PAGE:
Proctor, Darby

Assistant Professor, Psychology
Psychology, School of

Humans sometimes make economic decisions that go against their own self interests. Why, for example, do people gamble when everyone knows they are going to lose money? In my research, I look for the evolutionary origins of these decision-making biases. It may be that these patterns of behavior were useful in our evolutionary past. In order to explore these types of issues, I research decision-making in nonhuman primates. I am particularly interested in how decision-making processes are influenced by the social dynamics within groups.

Currently, I am researching a number of topics within behavioral economics with the animals housed at the Brevard Zoo. At the zoo, my work is conducted with spider monkeys and ring-tailed lemurs.

I teach courses in the animal behavior concentration for psychology undergraduates. 

Educational Background

B.A. University of Florida

M.S.M. University of Florida

Ph.D. Georgia State University

Additional Duties

Co-Chair, School of Psychology Diversity Committee

Current Research

Behavioral economics and decision-making in nonhuman primates.

Selected Publications

Peer-Reviewed Articles

Proctor, D., Williamson, R. A., Latzman, R. D., Brosnan, S. F., & de Waal, F. B. M. (2014). Gambling primates: reactions to a modified Iowa Gambling Task in humans, chimpanzees and capuchin monkeys. Animal Cognition, 17, 983-995. doi:10.1007/s10071-014-0730-7

Proctor, D., Williamson, R. A., de Waal, F. B. M., & Brosnan, S. F. (2013). Chimpanzees play the ultimatum game. Proceedings of the National Academy of Sciences. doi:10.1073/pnas.1220806110

Proctor, D., & Brosnan, S. F. (2013). Visual processing speed in capuchin monkeys (Cebus apella) and rhesus macaques (Macaca mulatta). International Journal of Comparative Psychology, 26, 166-175.

Salwiczek, L. H., Prétôt, L., Demarta, L., Proctor, D., Essler, J., Pinto, A. I., . . . Bshary, R. (2012). Adult cleaner wrasse outperform capuchin monkeys, chimpanzees and orangutans in a complex foraging task derived from cleaner–client reef fish cooperation. PloS One, 7(11), e49068.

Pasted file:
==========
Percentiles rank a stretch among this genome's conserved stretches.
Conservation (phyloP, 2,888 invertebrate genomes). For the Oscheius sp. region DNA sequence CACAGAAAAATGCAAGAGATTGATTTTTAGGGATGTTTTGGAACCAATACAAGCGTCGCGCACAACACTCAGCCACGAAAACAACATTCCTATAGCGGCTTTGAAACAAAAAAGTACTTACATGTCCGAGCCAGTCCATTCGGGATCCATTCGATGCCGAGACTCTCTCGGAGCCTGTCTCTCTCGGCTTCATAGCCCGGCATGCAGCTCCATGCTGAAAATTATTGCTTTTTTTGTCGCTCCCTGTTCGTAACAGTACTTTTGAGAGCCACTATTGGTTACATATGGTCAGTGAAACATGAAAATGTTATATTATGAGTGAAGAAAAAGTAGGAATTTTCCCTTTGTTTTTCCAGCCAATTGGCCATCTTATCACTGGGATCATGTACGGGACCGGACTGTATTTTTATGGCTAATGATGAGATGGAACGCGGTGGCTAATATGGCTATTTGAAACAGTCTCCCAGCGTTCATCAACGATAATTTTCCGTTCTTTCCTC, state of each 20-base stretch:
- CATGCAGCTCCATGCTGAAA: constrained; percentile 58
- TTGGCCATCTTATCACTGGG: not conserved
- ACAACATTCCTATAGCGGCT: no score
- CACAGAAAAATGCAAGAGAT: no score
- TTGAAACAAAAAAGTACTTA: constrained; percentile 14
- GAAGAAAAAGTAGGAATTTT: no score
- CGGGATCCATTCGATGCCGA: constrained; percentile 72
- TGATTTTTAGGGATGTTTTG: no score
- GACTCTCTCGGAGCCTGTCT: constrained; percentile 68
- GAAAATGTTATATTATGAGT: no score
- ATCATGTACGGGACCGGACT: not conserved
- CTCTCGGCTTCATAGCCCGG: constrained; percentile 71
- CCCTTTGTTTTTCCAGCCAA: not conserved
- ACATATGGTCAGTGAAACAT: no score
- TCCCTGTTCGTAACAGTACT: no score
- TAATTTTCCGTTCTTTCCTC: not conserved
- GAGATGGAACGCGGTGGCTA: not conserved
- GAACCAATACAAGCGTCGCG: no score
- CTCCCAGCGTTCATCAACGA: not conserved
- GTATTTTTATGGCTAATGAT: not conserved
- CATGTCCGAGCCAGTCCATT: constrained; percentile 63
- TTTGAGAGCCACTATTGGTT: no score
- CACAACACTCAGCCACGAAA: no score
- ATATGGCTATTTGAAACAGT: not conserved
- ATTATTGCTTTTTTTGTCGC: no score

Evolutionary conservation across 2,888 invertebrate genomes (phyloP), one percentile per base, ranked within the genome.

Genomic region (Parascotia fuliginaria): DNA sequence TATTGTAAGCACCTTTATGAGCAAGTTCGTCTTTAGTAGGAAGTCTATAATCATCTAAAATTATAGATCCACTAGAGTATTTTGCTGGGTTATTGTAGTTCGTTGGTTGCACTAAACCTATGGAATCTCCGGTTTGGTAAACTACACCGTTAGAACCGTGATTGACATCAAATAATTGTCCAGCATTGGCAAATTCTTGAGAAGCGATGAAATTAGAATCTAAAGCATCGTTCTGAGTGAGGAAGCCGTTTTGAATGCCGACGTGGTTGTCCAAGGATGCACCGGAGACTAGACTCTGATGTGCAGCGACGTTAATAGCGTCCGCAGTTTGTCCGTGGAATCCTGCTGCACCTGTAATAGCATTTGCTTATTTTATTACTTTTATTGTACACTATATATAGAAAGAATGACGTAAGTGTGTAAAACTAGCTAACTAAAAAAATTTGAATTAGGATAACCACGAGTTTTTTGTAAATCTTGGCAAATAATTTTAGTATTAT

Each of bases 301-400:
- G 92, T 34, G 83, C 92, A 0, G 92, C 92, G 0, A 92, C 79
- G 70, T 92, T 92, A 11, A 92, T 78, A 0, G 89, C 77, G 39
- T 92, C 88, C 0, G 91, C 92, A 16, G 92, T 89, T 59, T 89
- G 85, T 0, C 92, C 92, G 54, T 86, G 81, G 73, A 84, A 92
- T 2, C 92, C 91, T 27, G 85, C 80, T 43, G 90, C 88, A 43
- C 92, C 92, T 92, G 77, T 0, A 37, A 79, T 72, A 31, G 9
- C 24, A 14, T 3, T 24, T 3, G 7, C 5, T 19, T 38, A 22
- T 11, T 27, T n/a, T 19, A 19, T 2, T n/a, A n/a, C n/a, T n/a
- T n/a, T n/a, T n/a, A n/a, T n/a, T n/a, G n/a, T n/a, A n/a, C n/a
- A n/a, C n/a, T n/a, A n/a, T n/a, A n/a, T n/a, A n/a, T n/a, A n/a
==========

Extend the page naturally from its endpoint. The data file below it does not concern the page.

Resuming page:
Proctor, D. P., Lambeth, S. P., Schapiro, S. J., & Brosnan, S. F. (2011). Male chimpanzees' grooming rates vary by female age, parity, and fertility status. American Journal of Primatology, 73(10), 989-996. doi:10.1002/ajp.20964

Horner, V., Proctor, D., Bonnie, K. E., Whiten, A., & de Waal, F. B. M. (2010). Prestige affects cultural learning in chimpanzees. PloS One, 5(5), e10625. Retrieved from

Campbell, M. W., Carter, J. D., Proctor, D., Eisenberg, M. L., & de Waal, F. B. M. (2009). Computer animations stimulate contagious yawning in chimpanzees. Proceedings of the Royal Society B: Biological Sciences, 276(1676), 4255-4259. doi:10.1098/rspb.2009.1087

Reviews, Commentaries and Chapters

Brosnan, S. F., de Waal, F. B. M., & Proctor, D. (2015). Reciprocity in non-human primates. In S. Preston (Ed.), The Interdisciplinary Science of Consumption. Oxford: Oxford University Press.

Proctor, D., Williamson, R. A., de Waal, F. B. M., & Brosnan, S. F. (2013). Reply to Henrich and Silk: Toward a unified explanation for apes and humans. Proceedings of the National Academy of Sciences, 110(33), E3050. doi:10.1073/pnas.1309100110

Proctor, D., Williamson, R. A., de Waal, F. B. M., & Brosnan, S. F. (2013). Reply to Jensen et al.: Equitable offers are not rationally maximizing. Proceedings of the National Academy of Sciences, 110(20), E1838. doi:10.1073/pnas.1304306110

Proctor, D., Brosnan, S. F., & de Waal, F. B. M. (2013). How fairly do chimpanzees play the ultimatum game? Communicative & Integrative Biology, 6(3), e23819. Retrieved from

Proctor, D. (2013). Animal Friendships by Anne Innis Dagg. The Quarterly Review of Biology, 88(3), 246-247. doi:10.1086/671517

Proctor, D., & Brosnan, S. F. (2011). Political primates: What other primates can tell us about the evolutionary roots of our own political behavior. In P. Hatemi & M. McDermott (Eds.), Man is by Nature a Political Animal: Evolution, Biology and Politics (pp. 47-71). Chicago: University of Chicago Press.